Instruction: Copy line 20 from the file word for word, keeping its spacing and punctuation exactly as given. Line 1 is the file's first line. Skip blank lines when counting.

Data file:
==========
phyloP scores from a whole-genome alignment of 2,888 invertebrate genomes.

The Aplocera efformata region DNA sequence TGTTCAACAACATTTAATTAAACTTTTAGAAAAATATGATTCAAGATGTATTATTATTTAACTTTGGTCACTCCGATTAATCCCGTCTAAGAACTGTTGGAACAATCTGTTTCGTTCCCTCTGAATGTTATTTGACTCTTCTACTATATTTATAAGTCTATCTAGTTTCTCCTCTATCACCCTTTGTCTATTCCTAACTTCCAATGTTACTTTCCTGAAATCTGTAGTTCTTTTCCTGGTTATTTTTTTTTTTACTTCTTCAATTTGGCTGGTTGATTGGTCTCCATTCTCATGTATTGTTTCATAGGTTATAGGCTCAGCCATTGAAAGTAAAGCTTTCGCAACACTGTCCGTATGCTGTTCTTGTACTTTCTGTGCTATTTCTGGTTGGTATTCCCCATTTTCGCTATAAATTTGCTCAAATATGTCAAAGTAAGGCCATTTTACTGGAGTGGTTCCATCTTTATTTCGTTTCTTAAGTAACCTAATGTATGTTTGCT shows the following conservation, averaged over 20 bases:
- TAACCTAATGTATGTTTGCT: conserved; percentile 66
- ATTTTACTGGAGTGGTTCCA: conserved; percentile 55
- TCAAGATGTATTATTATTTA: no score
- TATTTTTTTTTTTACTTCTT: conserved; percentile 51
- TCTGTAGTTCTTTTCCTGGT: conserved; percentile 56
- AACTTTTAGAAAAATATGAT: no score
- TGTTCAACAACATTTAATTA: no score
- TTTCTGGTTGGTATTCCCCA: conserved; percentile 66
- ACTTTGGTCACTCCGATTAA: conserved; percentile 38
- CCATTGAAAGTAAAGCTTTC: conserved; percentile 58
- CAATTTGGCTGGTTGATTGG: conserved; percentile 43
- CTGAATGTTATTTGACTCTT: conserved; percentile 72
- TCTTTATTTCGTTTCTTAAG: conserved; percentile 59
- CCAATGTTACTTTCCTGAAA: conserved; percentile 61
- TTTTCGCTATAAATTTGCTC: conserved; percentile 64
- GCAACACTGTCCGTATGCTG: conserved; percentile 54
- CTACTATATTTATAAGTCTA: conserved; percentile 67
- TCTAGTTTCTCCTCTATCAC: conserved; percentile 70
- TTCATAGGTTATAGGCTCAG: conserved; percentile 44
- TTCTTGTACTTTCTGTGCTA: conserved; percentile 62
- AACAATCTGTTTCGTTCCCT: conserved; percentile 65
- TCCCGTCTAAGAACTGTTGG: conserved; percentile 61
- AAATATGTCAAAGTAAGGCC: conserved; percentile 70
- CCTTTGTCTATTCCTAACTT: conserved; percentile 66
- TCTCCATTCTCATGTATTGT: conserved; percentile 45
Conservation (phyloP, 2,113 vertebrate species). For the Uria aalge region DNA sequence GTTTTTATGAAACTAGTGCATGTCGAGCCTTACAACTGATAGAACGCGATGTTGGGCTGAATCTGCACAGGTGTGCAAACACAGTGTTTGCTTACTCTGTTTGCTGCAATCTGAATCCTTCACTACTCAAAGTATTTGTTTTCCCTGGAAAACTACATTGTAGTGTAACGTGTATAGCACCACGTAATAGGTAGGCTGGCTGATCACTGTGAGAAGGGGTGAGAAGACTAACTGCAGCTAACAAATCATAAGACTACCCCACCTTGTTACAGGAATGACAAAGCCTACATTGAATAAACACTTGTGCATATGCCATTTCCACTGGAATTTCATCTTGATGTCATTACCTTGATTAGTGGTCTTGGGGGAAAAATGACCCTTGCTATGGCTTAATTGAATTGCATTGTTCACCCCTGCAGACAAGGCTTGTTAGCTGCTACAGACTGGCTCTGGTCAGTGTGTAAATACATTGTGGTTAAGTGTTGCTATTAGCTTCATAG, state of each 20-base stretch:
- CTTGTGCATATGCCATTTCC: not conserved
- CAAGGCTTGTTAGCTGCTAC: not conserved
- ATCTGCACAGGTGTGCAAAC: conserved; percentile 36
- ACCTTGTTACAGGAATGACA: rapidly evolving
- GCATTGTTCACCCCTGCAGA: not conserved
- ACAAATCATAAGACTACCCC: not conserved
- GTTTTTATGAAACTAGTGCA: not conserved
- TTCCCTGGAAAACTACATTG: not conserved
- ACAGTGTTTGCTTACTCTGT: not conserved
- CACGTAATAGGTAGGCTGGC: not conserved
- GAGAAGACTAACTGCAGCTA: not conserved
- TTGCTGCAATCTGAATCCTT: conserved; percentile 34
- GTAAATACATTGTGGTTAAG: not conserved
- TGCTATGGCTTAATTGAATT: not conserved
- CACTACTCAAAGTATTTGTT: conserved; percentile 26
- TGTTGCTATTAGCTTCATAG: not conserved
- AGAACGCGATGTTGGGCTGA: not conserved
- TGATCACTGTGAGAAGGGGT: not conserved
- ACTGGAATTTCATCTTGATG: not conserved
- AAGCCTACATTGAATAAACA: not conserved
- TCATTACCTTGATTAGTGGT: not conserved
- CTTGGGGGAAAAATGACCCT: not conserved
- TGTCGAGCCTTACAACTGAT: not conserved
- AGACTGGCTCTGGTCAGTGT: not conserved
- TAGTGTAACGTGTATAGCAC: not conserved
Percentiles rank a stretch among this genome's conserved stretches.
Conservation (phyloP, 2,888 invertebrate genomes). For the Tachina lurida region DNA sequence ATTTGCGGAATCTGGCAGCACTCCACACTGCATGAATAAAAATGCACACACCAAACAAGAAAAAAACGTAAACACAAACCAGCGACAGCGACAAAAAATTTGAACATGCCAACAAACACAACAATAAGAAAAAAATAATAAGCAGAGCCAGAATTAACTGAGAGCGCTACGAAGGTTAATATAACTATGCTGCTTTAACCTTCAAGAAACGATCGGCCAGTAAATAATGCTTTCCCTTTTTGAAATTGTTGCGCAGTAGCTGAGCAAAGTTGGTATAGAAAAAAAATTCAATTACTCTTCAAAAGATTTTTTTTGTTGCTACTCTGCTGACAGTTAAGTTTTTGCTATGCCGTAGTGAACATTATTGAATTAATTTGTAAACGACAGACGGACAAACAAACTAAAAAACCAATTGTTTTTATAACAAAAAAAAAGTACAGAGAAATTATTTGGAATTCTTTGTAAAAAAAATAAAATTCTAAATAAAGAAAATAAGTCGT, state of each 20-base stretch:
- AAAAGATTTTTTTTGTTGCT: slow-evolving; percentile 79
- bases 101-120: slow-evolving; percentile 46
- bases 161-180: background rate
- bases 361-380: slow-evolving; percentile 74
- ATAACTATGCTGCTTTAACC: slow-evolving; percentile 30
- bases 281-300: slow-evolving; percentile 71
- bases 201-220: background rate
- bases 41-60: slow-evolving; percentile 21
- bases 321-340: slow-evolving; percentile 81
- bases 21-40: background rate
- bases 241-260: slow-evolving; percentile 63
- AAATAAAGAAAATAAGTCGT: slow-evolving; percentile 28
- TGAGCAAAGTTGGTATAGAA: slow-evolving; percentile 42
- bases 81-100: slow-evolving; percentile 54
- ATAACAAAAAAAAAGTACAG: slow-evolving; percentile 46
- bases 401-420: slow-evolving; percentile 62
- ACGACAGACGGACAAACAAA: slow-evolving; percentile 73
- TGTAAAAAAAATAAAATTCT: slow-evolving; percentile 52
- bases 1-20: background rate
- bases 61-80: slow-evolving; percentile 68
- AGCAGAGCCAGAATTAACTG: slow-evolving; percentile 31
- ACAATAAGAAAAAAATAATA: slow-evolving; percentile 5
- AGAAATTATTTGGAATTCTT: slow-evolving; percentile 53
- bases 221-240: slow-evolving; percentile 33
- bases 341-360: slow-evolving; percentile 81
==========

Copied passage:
- TCTAGTTTCTCCTCTATCAC: conserved; percentile 70